This makes Lois Grooms, a mother of three in D.C., smile. Grooms said she couldn’t be happier than to hear that Obama has decided to tackle childhood obesity.
“Parents have taught their kids to rely on fast food as their meal ticket instead of [and] in case of emergency situation if the parents do not have time to cook a meal,” said Grooms.
Grooms said most children do not receive the guidance they should on what foods are nutritious and what they should do for play, so she makes sure her children understand.
"I make sure my children have home-cooked meals, including a meat, starch and vegetable, with no more than three cookies,” said Grooms.
She added that she got rid of her children’s video games, cable and movies to make sure they will go outside to play.
The number of obese children has tripled in adolescents since 1980 and doubled in young children in that same period, according to the Centers for Disease Control and Prevention.
For children aged 12 to 19 obesity increased from 5 percent in 1980 to 18.1 percent in 2008, according to statistics from the CDC.
The statistics show that American Indians and Alaska Natives were shown to have a higher rate of childhood obesity than any other race, with 21.2 percent. Hispanic children, however, had an 18.5 percent rate of childhood obesity.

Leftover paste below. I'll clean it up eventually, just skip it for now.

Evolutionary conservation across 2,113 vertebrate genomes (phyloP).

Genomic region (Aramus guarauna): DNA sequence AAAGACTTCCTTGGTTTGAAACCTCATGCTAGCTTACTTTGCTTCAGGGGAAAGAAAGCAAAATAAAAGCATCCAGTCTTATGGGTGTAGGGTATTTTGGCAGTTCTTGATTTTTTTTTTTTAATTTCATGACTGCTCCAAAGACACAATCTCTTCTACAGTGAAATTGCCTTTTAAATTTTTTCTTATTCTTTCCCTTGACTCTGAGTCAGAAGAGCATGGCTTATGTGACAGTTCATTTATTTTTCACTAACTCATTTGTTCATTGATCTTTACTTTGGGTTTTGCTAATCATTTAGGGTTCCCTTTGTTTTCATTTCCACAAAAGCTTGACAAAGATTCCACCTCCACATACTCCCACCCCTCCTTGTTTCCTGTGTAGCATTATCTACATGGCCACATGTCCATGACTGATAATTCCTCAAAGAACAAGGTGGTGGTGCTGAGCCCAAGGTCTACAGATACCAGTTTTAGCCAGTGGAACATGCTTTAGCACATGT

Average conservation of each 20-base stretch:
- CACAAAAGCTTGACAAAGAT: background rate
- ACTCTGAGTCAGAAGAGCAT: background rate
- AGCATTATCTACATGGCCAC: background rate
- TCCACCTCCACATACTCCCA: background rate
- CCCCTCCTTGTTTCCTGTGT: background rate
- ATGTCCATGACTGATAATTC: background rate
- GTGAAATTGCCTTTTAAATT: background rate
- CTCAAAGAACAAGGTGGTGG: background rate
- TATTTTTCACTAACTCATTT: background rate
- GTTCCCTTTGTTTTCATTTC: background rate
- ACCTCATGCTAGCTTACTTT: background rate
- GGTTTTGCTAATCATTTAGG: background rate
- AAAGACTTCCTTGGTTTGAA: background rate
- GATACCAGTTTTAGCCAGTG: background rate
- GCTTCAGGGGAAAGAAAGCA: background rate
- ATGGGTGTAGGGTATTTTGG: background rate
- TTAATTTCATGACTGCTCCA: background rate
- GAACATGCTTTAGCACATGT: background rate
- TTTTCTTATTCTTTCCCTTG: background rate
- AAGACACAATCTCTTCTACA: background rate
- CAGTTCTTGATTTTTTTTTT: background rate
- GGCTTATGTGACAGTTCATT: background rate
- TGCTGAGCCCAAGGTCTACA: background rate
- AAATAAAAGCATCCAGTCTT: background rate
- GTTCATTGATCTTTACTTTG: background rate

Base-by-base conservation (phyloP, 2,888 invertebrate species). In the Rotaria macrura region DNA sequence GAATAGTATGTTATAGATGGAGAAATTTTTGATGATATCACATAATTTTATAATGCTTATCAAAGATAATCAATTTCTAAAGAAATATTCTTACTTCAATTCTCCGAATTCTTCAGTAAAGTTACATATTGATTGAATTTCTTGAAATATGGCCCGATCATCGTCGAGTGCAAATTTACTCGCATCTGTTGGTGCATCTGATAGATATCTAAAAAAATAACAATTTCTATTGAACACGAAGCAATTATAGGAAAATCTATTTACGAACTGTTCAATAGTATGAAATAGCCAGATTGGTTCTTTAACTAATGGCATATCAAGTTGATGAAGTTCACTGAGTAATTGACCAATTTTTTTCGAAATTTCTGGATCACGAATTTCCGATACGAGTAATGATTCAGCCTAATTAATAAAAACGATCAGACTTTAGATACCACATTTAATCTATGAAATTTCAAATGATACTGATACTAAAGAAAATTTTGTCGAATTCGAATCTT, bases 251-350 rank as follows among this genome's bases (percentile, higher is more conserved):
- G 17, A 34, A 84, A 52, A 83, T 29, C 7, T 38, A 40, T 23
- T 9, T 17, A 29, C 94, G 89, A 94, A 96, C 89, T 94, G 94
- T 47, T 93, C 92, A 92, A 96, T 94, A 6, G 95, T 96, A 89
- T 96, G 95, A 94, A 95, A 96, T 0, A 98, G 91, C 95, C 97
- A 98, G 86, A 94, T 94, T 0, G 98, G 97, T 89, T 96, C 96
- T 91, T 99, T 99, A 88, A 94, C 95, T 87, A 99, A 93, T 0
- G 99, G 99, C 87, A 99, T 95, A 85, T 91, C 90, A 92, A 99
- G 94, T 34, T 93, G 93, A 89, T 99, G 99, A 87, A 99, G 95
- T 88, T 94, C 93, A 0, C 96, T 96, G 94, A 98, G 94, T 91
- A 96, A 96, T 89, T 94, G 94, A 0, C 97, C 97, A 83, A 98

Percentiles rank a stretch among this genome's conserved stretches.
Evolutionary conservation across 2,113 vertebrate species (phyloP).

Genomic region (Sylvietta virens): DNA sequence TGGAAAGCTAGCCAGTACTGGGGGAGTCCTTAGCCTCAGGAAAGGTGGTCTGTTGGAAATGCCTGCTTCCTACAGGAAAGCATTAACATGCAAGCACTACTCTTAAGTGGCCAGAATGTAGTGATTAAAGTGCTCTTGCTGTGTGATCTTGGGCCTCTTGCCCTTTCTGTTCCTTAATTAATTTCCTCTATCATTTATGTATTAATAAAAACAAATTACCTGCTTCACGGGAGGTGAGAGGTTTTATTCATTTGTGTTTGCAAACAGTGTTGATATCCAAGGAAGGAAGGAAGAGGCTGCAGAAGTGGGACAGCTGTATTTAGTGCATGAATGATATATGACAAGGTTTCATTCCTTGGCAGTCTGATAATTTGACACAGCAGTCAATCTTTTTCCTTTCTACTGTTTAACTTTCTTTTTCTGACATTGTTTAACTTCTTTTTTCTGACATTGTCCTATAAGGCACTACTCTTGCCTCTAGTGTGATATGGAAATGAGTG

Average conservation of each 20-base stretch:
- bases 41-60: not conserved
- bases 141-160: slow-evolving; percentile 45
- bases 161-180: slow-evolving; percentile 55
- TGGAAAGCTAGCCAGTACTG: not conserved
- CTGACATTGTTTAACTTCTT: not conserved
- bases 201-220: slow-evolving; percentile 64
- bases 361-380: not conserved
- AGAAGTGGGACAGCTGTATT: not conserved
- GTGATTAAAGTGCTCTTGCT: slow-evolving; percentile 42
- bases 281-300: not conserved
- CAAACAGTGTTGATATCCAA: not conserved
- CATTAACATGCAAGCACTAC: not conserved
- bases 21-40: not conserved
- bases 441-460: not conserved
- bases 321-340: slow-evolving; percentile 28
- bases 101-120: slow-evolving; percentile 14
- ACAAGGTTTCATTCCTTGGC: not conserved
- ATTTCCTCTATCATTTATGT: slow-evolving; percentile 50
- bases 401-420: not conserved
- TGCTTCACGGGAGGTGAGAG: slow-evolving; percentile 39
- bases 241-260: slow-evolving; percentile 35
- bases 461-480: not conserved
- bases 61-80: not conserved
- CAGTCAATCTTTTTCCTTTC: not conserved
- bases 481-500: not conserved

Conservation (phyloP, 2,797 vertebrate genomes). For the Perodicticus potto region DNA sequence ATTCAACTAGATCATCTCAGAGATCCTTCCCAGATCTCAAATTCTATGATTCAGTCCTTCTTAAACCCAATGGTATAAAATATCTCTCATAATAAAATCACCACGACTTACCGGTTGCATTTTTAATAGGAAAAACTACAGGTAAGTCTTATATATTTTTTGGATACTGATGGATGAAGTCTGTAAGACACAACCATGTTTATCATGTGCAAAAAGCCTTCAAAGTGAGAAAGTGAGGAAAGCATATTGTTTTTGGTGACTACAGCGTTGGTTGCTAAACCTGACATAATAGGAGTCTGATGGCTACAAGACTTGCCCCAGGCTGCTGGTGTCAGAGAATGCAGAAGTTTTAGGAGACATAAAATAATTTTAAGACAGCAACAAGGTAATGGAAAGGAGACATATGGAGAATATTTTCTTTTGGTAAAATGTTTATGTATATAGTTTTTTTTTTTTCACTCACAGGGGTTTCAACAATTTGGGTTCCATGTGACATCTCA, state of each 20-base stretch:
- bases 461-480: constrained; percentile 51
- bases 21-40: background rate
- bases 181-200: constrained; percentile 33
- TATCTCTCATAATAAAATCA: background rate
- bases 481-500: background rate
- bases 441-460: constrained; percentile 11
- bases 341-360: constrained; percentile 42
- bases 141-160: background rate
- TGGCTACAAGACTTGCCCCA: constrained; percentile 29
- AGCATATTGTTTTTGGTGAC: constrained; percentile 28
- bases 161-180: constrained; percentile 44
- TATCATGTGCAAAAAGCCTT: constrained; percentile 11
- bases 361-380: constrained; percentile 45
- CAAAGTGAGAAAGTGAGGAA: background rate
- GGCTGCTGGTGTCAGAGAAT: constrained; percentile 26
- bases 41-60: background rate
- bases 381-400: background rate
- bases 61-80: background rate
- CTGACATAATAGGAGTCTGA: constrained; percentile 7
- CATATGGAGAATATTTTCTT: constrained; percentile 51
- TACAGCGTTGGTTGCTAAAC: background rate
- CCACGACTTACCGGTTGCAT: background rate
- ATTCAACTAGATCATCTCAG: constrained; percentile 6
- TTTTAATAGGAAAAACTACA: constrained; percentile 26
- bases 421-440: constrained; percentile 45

Charletta Bohler, a 21-year-old D.C. resident, said her generation is representative of children who grew up on fast food and video games.
“Obesity has shot up because my generation is lazy and we are always looking for quick fixes in fast food and microwavable dinners, yet, we don’t even take the time to exercise,” said Bohler.
Dr. Richard H. Carmona, Health and Wellness chair for the STOP Obesity Alliance located in D.C. and former U.S. Surgeon General, said there are complex reasons why people of color have been disproportionally affected by childhood obesity.
“People of color do not always have the means to buy healthy foods because of their social circumstances and they may be in neighborhoods where it is not safe to go outside and play, so they stay inside,” said Carmona.
Carmona said obesity rates among minorities must not be interpreted, however, because all children are facing increased rates of obesity.
“There is far too much playing on the PlayStation and not enough playing on the playground,” said Carmona.
In her campaign, Obama has highlighted that children need safe streets to walk to school and places to play, healthy food made accessible to all children in every neighborhood and school and awareness of the food they are eating made clear by nutrition labels.
Grooms said that it is good that the First Lady is focusing on the different facets that children are faced with, but added that parents need to take an active role in making sure their children are not stationary or tempted by fast food.
“There is a Popeyes, Wendy’s, Boston Market, Burger King and McDonald’s all on one street, and children are happy to go to every one,” said Grooms.
“My mom always told me just because you lead a horse to the water doesn’t mean they’re going to drink it. Society has to make up in their minds and take the initiative to stop childhood obesity,” said Bohler. “Michelle Obama can’t do it by herself.”